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Home ยป COP27: What is Mangrove Alliance for Climate, which India joined?

COP27: What is Mangrove Alliance for Climate, which India joined?

COP27: What is Mangrove Alliance for Climate, which India joined?

India joined the Mangrove Alliance for Climate, MAC, at the 27th session of the Conference of the Parties (COP27) in Sharm el-Sheikh in Egypt.

After joining the alliance, India called for the integration of mangrove conservation with Reducing Emissions from Deforestation and Forest Degradation (REDD) programs for carbon sequestration.

What is Mangrove Alliance for Climate

The Mangrove Alliance for Climate (MAC) is an intergovernmental alliance that seeks to expand and accelerate progress towards the conservation and restoration of mangrove ecosystems. Its members include the United Arab Emirates, Indonesia, India, Sri Lanka, Australia, Japan, and Spain.

The alliance will raise global awareness of the role of mangroves as a nature-based solution to climate change. It will guarantee the rehabilitation of mangrove forests worldwide.

India and the mangroves

India contributes almost half of the total mangrove cover in South Asia. According to the Forest Survey 2021 report released in January, the country’s mangrove cover is 4,992 square km, which is 0.15 per cent of the country’s total geographic area. Since 2019, coverage has increased by just 17 square kilometres.

West Bengal has the highest percentage of mangrove cover in India. Gujarat and Andaman, and the Nicobar Islands follow. Maharashtra, Odisha, Andhra Pradesh, Tamil Nadu, Goa and Kerala also have mangroves.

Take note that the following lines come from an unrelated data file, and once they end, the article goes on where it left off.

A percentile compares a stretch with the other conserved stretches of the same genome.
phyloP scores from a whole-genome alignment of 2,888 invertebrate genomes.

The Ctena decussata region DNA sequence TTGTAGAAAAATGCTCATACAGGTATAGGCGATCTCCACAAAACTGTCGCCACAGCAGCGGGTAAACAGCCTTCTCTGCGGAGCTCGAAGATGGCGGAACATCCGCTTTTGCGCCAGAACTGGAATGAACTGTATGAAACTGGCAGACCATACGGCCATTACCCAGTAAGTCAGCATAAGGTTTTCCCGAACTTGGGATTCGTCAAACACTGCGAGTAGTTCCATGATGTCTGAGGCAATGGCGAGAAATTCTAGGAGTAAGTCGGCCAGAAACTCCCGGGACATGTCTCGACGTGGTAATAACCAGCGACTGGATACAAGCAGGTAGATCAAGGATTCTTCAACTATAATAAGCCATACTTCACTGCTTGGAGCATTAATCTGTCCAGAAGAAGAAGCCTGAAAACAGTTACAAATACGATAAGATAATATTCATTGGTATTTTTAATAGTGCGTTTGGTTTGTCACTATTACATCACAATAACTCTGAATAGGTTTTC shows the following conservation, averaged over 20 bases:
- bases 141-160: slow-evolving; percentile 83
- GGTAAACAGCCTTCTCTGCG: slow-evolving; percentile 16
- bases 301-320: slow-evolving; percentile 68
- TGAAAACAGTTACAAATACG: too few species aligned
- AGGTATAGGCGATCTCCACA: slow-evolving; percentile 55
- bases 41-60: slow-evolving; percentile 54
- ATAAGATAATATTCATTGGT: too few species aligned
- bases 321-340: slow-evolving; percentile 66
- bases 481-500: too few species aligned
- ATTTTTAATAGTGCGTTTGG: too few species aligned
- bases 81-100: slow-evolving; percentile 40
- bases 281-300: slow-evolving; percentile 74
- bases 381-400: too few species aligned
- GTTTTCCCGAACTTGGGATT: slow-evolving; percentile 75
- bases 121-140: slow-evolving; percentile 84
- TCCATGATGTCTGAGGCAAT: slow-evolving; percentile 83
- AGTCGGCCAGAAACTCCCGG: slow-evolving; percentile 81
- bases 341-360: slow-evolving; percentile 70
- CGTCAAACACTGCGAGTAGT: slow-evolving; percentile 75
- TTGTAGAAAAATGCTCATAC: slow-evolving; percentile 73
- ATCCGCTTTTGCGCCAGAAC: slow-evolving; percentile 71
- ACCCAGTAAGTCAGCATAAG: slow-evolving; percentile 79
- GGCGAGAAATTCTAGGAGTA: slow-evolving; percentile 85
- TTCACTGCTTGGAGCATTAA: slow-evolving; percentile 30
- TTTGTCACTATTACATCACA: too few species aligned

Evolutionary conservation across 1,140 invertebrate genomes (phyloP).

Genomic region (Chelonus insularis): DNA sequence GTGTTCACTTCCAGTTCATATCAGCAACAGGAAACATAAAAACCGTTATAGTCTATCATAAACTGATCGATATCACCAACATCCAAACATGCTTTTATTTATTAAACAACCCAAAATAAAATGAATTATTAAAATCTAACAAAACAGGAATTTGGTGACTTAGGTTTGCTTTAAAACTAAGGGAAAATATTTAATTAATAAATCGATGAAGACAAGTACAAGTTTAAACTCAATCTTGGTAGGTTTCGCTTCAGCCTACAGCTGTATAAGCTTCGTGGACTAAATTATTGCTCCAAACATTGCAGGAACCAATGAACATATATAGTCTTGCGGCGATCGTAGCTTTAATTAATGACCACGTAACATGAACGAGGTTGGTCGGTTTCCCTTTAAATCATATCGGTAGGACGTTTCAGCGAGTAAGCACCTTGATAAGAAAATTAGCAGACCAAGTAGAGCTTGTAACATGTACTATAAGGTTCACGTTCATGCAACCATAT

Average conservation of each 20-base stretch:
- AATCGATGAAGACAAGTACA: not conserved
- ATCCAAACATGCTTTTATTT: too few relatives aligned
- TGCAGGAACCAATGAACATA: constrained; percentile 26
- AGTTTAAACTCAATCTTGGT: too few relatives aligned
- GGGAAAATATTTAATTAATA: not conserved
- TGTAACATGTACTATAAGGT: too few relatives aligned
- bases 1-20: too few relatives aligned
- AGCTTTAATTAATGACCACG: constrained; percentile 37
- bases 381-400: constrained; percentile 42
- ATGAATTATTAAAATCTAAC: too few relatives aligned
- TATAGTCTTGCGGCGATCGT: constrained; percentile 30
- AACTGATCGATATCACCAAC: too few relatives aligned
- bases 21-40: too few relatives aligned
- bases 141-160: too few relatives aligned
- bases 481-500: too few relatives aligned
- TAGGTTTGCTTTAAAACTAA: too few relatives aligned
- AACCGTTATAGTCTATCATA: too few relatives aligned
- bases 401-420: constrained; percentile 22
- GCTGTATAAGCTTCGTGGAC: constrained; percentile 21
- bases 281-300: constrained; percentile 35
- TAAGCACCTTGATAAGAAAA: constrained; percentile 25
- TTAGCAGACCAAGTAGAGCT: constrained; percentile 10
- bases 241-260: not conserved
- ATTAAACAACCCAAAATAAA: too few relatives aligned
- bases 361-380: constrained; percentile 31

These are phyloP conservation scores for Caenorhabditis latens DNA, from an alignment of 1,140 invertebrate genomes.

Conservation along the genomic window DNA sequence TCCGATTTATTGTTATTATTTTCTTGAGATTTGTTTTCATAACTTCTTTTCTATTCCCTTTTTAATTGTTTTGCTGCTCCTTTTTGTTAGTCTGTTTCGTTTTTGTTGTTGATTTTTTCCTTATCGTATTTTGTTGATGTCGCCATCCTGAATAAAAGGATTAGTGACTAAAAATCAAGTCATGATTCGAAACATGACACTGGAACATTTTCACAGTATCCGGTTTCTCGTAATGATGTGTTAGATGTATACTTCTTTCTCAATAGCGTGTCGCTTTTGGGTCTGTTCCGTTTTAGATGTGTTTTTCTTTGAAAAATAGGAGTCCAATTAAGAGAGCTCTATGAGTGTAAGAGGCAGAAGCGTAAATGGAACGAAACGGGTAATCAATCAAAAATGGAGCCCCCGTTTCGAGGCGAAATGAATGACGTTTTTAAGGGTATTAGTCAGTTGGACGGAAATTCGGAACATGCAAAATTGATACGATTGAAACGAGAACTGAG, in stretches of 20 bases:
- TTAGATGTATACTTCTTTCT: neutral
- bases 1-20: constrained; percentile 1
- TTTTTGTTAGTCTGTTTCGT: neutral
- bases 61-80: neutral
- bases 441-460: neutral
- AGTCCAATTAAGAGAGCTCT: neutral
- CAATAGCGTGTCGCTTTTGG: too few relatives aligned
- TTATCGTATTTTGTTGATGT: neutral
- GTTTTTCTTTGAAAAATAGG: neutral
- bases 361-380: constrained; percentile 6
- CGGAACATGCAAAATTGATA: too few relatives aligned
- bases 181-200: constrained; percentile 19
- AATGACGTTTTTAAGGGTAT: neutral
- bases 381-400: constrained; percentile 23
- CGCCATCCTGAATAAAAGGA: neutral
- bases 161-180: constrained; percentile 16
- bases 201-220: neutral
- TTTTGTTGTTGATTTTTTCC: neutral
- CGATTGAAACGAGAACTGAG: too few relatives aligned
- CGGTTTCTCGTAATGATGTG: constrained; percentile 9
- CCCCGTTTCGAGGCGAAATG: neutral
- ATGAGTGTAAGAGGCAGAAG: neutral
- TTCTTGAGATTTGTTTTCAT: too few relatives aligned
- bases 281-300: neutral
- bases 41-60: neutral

The move is in line with India’s Nationally Determined Contributions (NDCs) to create an additional carbon sink of 2.5 to 3 billion tonnes of carbon dioxide (CO2) equivalent, through additional forest and tree cover by 2030.

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Importance of mangroves

Mangrove ecosystems are among the most productive and ecologically important ecosystems in the world. They provide important climate change mitigation and adaptation co-benefits, as they are capable of storing carbon up to 400 per cent faster than terrestrial rainforests.

They protect coastal regions from sea level rise, erosion and storm surge. They provide a breeding ground for marine biodiversity. About 80 per cent of the world’s fish population depends on these ecosystems for their survival.

Mangroves are small trees and shrubs that grow along coastlines, thrive in salt water, and form unique forests at the edge of land and sea.

These ecosystems are among the most productive and ecologically important in the world, providing important climate change mitigation and adaptation co-benefits by storing carbon up to 400 percent faster than terrestrial tropical forests.

In addition, they protect coastal regions from sea level rise, erosion and storm surges and provide breeding grounds for marine biodiversity.

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